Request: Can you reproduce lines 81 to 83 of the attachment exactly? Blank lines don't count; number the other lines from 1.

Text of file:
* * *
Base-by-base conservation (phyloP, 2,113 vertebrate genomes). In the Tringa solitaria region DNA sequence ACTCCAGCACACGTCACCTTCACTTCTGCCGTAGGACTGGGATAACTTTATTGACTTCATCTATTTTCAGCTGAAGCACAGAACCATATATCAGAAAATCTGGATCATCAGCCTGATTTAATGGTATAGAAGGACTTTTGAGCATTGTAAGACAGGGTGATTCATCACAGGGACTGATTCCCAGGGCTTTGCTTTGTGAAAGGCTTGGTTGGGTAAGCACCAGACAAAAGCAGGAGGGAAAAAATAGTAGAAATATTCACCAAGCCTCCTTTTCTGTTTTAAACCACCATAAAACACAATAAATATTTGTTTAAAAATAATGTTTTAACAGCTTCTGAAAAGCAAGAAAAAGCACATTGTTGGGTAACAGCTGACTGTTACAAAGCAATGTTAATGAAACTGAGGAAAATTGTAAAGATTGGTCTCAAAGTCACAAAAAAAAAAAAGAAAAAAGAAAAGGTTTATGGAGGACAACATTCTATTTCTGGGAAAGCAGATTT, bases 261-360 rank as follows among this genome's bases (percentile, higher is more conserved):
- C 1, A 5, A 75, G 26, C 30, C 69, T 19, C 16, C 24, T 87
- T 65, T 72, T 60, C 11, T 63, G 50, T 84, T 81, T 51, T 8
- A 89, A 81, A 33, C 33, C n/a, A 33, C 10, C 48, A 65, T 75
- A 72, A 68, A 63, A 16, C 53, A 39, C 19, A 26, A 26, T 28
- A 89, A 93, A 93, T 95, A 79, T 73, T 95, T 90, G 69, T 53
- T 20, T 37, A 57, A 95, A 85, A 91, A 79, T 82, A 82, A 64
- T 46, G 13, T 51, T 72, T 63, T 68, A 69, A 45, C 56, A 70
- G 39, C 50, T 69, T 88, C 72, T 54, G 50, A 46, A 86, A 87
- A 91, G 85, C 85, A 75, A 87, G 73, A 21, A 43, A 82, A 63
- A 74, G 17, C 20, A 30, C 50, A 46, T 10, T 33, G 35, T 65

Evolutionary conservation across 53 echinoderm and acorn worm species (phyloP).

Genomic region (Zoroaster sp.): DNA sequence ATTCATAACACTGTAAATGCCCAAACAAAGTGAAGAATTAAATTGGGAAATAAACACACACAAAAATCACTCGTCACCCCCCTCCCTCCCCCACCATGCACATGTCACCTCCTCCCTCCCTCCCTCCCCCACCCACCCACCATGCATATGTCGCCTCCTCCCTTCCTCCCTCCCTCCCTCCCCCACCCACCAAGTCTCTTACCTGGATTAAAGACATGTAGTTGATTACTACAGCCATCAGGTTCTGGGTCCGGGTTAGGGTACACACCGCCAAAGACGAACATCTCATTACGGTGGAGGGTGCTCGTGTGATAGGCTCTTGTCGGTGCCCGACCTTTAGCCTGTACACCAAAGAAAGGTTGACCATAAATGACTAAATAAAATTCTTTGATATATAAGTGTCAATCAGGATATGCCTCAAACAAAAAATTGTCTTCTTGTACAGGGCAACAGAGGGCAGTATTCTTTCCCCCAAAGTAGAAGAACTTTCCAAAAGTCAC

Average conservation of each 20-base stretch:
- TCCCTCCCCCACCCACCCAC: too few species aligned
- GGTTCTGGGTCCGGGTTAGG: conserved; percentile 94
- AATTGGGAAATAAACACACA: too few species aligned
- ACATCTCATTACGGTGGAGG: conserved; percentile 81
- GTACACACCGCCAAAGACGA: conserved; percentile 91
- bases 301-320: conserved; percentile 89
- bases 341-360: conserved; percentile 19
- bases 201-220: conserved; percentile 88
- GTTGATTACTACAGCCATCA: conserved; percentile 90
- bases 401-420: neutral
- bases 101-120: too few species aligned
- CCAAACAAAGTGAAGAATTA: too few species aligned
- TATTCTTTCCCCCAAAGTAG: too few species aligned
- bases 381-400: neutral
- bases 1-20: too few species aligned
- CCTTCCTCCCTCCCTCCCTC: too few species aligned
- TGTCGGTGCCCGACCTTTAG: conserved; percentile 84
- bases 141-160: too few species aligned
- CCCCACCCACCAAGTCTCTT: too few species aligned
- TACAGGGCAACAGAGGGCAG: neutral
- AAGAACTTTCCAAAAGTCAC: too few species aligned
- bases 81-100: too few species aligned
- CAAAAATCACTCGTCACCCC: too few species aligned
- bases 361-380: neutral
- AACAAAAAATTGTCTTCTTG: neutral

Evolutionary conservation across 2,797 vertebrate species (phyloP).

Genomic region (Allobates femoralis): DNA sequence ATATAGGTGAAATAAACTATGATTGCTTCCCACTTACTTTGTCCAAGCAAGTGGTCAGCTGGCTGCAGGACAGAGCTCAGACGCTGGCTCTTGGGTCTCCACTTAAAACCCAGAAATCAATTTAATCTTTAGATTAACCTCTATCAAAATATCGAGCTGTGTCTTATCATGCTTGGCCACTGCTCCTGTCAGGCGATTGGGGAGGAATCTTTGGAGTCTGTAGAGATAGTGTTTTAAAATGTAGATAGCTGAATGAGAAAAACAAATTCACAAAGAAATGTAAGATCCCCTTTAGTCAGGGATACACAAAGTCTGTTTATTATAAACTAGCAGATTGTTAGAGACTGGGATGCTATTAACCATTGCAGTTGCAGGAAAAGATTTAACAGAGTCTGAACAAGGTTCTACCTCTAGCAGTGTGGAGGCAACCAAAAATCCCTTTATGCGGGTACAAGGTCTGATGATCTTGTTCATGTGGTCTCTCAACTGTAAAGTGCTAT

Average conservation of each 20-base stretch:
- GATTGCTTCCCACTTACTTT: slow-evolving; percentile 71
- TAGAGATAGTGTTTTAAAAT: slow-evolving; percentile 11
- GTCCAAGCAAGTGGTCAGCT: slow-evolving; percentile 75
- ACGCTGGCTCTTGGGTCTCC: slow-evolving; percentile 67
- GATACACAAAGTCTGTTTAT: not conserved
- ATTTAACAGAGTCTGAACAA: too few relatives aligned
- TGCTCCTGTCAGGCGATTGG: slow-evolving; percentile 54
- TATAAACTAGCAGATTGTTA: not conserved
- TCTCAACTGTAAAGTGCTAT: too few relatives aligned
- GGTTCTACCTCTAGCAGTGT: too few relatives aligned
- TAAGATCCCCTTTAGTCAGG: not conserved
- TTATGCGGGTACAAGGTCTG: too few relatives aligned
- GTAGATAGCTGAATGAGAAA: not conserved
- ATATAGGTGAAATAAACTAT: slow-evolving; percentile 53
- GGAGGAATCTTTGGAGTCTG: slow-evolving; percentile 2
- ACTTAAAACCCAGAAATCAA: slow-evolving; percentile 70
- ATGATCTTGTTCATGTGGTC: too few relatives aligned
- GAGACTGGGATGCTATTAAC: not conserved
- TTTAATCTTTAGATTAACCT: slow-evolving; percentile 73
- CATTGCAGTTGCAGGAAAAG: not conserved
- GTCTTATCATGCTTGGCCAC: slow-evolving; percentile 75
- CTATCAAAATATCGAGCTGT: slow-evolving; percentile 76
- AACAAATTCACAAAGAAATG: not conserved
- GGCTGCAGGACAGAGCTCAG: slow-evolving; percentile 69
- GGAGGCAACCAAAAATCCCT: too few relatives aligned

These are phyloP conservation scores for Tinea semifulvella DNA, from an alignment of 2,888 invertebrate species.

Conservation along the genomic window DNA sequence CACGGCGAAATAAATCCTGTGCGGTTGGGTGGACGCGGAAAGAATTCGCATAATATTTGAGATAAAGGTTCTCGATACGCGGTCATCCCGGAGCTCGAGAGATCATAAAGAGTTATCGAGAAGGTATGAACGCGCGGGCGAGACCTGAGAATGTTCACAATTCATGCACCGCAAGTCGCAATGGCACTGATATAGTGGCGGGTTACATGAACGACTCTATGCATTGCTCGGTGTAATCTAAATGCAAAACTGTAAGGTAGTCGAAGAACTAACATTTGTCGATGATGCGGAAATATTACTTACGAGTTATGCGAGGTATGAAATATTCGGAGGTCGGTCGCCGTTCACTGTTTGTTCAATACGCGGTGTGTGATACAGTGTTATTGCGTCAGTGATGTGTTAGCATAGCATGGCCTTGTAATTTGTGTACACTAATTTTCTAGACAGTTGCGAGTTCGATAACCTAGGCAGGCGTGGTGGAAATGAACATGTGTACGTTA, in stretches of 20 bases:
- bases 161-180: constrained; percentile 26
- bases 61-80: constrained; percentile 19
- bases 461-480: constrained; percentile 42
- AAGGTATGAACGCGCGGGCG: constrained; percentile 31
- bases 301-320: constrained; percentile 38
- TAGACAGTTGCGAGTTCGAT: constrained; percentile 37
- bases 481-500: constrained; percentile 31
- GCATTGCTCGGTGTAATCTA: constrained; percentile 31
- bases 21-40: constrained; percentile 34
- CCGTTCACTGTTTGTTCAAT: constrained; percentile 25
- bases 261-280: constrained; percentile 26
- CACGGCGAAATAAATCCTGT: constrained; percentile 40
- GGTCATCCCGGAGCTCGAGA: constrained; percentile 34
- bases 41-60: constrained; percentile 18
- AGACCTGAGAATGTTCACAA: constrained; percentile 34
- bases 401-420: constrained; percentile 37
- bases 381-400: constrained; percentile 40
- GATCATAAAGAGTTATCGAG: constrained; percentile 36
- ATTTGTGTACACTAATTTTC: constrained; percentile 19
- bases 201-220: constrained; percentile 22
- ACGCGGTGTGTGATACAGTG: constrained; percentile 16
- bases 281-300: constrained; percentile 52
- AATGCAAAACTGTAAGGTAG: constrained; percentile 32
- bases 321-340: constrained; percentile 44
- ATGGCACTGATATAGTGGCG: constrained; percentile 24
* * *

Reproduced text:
- CACGGCGAAATAAATCCTGT: constrained; percentile 40
- GGTCATCCCGGAGCTCGAGA: constrained; percentile 34
- bases 41-60: constrained; percentile 18